“It’s a dream job”

Cherkasov talks about organizing Olympic ice hockey tournaments

27.01.2014
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Vladimir Cherkasov will be overseeing all the Olympic venue operations for the organizing committee in the Bolshoy Ice Dome. Photo: Uliana Barbysheva / Sochi 2014

SOCHI – Organizing Olympic ice hockey tournaments with 20 teams involves a lot of work with different parties to make the venues ready for world-class hockey.

IIHF.com sat down with Vladimir Cherkasov, 40, who started as Sochi 2014’s Sport & Venue Manager for the Ice Hockey Complex and is now the Venue General Manager of the Bolshoy Ice Dome, the main hockey arena in Sochi.

Tell us something about your career in and outside of sports before joining Sochi 2014.

I grew up in Moscow and started to play hockey when I was six until I was 24. I played in the CSKA Moscow hockey school and then I became a student of physical culture and sport at the university. I continued my education in the Russian University of International Relationships and studied economics.

Where did you work before joining the organizing committee?

I worked for a construction and real estate development company and was involved in some projects in Moscow and Montenegro like hotels and apartments, and before that I worked in the steel trade. But all this time I continued to play hockey in amateur teams. I like hockey, hockey is a way of life, that’s why this job has become a dream job.

Did you play with later Olympians in the CSKA youth organization?

I played in junior teams with Sergei Brylin, who won three Stanley Cups, and also with [two-time Olympian] Valeri Bure, the younger brother of Pavel Bure. But I wasn’t as good so I played in minor leagues and started to work.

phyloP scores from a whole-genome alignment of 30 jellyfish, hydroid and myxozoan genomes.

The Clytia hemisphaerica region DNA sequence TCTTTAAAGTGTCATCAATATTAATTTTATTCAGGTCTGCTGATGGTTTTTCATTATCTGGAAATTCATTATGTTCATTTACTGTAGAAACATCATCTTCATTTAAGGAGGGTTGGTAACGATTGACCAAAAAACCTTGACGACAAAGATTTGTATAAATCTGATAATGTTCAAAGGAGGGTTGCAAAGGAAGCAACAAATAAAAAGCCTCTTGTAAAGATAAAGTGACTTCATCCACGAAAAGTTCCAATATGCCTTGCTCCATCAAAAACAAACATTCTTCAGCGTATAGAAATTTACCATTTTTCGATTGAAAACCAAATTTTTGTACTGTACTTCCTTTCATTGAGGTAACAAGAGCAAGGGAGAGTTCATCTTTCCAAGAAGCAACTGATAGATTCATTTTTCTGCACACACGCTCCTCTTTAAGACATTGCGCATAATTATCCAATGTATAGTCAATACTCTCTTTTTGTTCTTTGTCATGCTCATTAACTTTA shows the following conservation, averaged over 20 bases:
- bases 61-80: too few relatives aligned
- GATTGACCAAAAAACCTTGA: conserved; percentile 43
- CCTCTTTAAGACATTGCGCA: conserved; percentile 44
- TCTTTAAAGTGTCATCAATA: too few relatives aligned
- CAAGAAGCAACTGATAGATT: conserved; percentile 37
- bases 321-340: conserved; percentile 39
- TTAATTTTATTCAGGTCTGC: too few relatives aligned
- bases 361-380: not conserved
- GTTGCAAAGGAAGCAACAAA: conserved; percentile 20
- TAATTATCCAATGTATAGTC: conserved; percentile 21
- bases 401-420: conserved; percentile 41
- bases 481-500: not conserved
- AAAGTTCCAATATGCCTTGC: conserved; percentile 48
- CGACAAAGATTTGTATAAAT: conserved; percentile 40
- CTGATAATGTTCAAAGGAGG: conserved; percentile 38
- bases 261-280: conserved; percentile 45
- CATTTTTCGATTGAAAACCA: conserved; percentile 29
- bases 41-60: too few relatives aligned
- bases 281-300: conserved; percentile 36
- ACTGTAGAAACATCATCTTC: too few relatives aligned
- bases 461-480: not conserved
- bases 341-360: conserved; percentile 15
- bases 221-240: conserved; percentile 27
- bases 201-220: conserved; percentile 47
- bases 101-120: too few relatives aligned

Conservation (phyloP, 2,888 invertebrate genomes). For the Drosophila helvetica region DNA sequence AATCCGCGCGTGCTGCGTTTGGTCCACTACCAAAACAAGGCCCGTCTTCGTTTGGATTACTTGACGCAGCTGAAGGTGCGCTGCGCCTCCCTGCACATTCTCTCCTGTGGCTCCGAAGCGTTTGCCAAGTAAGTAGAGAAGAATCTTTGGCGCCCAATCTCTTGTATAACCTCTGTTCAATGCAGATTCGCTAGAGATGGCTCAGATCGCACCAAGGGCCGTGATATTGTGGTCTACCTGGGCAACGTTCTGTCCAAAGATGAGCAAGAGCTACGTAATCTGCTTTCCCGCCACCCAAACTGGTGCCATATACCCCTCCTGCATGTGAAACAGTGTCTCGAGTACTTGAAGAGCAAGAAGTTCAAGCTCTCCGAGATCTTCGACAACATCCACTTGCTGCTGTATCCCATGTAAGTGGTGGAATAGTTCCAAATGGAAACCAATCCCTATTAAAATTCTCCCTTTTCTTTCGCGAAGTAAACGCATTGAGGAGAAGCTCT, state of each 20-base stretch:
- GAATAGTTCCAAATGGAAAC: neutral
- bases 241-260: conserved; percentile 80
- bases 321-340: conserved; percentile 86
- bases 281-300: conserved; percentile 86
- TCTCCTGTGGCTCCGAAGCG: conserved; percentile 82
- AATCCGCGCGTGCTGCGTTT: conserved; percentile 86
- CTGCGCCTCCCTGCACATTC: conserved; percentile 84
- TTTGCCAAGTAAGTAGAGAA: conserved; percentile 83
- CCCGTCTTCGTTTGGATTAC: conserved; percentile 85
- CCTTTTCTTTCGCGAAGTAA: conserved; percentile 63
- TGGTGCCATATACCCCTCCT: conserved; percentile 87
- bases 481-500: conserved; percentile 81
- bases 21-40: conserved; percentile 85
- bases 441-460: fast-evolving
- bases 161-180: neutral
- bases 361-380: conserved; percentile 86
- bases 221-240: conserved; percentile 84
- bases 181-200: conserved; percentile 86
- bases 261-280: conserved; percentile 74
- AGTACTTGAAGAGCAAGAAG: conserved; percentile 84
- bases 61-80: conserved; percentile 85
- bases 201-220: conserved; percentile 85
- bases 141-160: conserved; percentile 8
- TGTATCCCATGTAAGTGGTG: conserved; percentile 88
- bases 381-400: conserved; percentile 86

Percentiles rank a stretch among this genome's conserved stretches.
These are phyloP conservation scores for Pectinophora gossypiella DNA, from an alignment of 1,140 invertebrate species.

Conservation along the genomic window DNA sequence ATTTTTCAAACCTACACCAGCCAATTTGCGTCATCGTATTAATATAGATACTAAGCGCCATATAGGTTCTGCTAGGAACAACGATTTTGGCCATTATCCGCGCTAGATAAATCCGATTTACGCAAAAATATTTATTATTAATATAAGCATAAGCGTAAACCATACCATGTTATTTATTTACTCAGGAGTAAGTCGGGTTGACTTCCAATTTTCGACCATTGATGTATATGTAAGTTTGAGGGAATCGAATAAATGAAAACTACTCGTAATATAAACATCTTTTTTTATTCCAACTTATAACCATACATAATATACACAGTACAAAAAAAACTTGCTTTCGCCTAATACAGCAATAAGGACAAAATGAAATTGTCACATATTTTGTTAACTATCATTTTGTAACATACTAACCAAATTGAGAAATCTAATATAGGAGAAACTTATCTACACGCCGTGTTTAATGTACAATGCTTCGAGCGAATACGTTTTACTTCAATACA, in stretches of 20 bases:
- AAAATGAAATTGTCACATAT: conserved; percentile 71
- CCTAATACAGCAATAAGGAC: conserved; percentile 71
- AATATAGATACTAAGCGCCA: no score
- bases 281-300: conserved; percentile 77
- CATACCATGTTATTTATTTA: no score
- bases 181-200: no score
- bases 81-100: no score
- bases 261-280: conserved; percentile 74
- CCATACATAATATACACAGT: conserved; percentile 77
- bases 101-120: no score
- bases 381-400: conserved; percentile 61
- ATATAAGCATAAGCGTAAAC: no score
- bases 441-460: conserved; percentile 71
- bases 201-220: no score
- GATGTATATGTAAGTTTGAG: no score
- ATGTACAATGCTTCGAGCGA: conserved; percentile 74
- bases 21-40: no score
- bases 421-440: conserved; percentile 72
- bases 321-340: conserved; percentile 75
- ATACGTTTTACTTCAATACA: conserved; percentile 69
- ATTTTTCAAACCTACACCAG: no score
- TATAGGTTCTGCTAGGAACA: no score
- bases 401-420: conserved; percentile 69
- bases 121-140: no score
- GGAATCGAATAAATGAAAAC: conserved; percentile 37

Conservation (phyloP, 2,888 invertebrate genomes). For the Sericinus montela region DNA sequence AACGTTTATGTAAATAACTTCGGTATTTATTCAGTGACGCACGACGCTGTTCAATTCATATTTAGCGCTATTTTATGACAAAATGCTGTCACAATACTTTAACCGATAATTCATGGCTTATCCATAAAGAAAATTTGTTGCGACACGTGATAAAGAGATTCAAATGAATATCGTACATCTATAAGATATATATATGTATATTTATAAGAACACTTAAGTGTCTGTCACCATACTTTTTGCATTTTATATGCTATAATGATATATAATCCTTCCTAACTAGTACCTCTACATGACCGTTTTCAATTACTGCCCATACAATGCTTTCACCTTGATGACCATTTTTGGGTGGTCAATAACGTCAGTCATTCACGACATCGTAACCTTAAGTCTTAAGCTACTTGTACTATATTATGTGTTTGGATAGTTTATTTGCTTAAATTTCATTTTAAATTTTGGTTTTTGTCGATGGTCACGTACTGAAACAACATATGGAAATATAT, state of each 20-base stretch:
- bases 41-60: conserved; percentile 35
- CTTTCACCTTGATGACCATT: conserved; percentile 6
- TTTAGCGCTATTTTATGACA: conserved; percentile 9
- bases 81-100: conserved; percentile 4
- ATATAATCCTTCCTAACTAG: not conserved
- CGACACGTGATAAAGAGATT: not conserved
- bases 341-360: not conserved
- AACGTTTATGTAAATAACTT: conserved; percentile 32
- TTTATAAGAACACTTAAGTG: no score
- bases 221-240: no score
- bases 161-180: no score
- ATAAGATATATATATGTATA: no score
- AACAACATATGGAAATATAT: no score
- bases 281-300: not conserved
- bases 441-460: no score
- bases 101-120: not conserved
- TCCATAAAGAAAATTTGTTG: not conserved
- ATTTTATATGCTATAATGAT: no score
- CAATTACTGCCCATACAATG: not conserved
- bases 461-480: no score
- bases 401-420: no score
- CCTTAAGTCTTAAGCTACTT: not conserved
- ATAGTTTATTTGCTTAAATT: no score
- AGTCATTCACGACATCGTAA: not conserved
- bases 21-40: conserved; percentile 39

How has the job in Sochi been for you?

It’s a dream job for me. Having the Olympics in your own country is like a miracle and if you’re involved in the organizing process it’s really a dream job. I like hockey, I know hockey, I know what the venue should be, what the dressing room should be so it was very interesting for me to create something, give advice to the construction company and to the guys who are responsible for the construction of the venue. This process lasted three years.

When did you join?

I started to work in the organizing committee in June 2010. When I started to work I was the only one responsible for the hockey complex with the Bolshoy Ice Dome, Shayba Arena and the practice venue. Then I invited a good team to share the responsibilities for the arenas. Last year we had several events like the 2013 IIHF Ice Hockey U18 World Championship in April and I was happy to work with this team.

When you heard many years ago that Russia would apply for the Olympic Winter Games with Sochi, what did you think? It was probably not the most typical venue for hockey you had heard of as a player.

I thought at that moment that I would maybe have the opportunity to see the games. I didn’t think about the possibility of working for the Olympics and now I’m having the best time of my life.

What can you say about the arenas?

When I came here I was only able to see the walls where the Bolshoy Ice Dome is and nothing at the place where you can see the Shayba Arena now. I had only the papers. These two arenas are like my babies for me. I spent a lot of time on the corridors and to plan where the dressing rooms should be, how far from the ice, where to locate the warm-up area, the laundry and so on. Just like everybody loves their babies so I love the arenas. The Bolshoy Ice Dome is the best hockey arena in Russia right now, that’s for sure.

What characterizes the arenas that look so special and shiny from outside?

The Bolshoy Ice Dome is very beautiful, it looks like a drop near the sea. If you compare this arena with other arenas in Russia you can say it’s very huge, it has a lot of space, we have a road wide like a real road within the arena for the buses so all athletes can go inside the arena by bus. The length of the road is around 700 metres. Certainly there are a lot of new technical devices that were used.

How was hockey as a new sport in this city received by the local population?